Yvette Mucharraz y Cano is a human resources and communication professor at IPADE Business School in Mexico. She is also the director and board member of the Women’s Research Centre (CIMAD) at IPADE. Her practitioner’s experience has been as a Human Resources and Organizational Development executive for more than 20 years. Her research is focused on organizational disaster resilience and sustainability.

Nellie El Enany   is an assistant professor in the School of Business at The American University in Cairo. El Enany teaches human resource management, entrepreneurship and innovation, international business, and entrepreneurial leadership for solving critical global issues. El Enany’s research interests center on issues of identity, including identity construction, stigma, legitimacy, and identity work.

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mental health presentation for students

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mental health presentation for students

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Youth and Young Adult Resources

mental health presentation for students

Mental health conditions typically begin during childhood, adolescence or young adulthood. Here you will find additional information intended to help provide young people, educators, parents and caregivers with the resources they need. From a free downloadable coloring and activity book to a teen mental heath education presentation, to a guide for navigating college with a mental health condition, this page has resources for all young people. It also has handy information for parents, caregivers, and educators, like a one-pager on how to start a conversation about mental health and an example week of wellness activities that can be used at home.

mental health presentation for students

For Young People

Meet Little Monster Coloring & Activity Book

Created by NAMI Washington, Meet Little Monster is a mental health coloring and activity book that provides children with a tool for helping express and explore their feelings in a fun, creative and empowering way. Available for download at no-cost in multiple languages. Learn More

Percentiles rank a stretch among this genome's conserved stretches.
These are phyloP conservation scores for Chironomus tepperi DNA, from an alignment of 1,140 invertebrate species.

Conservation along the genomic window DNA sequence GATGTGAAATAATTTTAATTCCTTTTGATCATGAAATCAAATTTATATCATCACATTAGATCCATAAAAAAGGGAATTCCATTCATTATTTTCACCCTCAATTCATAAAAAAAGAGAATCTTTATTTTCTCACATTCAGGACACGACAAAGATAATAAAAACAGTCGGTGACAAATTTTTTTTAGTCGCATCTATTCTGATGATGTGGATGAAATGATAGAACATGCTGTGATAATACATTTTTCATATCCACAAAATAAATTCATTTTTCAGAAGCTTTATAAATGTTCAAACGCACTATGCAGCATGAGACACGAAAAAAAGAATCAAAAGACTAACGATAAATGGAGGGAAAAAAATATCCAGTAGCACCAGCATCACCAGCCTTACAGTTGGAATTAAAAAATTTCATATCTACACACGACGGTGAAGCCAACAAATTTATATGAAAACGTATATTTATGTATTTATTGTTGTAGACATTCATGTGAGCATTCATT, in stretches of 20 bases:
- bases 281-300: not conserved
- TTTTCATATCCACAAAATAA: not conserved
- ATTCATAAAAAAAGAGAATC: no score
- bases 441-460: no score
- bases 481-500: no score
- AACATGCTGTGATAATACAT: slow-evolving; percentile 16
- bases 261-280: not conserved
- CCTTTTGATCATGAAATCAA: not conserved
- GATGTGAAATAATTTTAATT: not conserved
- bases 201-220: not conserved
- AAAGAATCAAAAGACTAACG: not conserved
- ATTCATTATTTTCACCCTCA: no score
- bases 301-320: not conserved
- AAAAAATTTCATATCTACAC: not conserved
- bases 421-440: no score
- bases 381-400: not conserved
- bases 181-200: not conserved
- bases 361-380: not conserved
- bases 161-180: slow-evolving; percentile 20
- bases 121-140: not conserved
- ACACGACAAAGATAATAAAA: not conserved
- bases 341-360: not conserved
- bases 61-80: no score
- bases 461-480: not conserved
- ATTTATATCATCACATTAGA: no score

Teens and Young Adults

Commitment Planner

A resource to help students balance their school, work and personal time to help their mental well-being! Download Resource Download Resource in Spanish

Finding A Trusted Adult

Reaching out about mental health can be or feel overwhelming, embarrassing or just hard. Use this guide to help you choose someone to confide. Download Resource Download Resource in Spanish

Getting the Right Start

A one-pager that makes taking the first steps to asking for help less overwhelming Download Resource

How to Help a Friend

A one-pager that gives suggestions on how to support a friend struggling with a mental health condition Download Resource

How Young Adults Can Seek Help

A video on where and how you can find the help and support you need for a mental health condition. Watch Video

How Teens Can Ask for Help

A video on who to reach out to and ways to put your thoughts and feelings into words to receive help for a mental health condition. Watch Video

NAMI On Campus Club

NAMI On Campus clubs are student-led, student-run mental health clubs for colleges and high schools. Learn more on how you can become a part of the national movement and make meaningful change on your campus. Download Resource Download Resource in Spanish Learn More

NAMI Say It Out Loud

Created by young people for young people, NAMI Say It Out Loud is a free online card game that will bring you closer to your friends through conversation prompts about life, relationships, and mental health. Play Now

NAMI Teen & Young Adult Resource Directory

NAMI HelpLine volunteers and staff have compiled this directory of outstanding resources to help teens and young adults identify resources to meet their mental health needs. If you or someone you know are in need, use this directory as a guide to help navigate through your mental health journey. Download Resource Directory NAMI does not endorse the resources included in the NAMI TYA HelpLine Resource Directory, and NAMI is not responsible for the content of or service provided by any of these resources.

Teen and Young Adult Mental Health Resources

A set of social media graphics to start a conversation with your community about mental health check-ins, mental health game plans and our four-day gratitude challenge. Download Resource Download Resource in Spanish Download Resource Graphics

Time Management

Use these tips to balance your school, work and personal time to help your mental well-being! Download Resource Download Resource in Spanish

College Students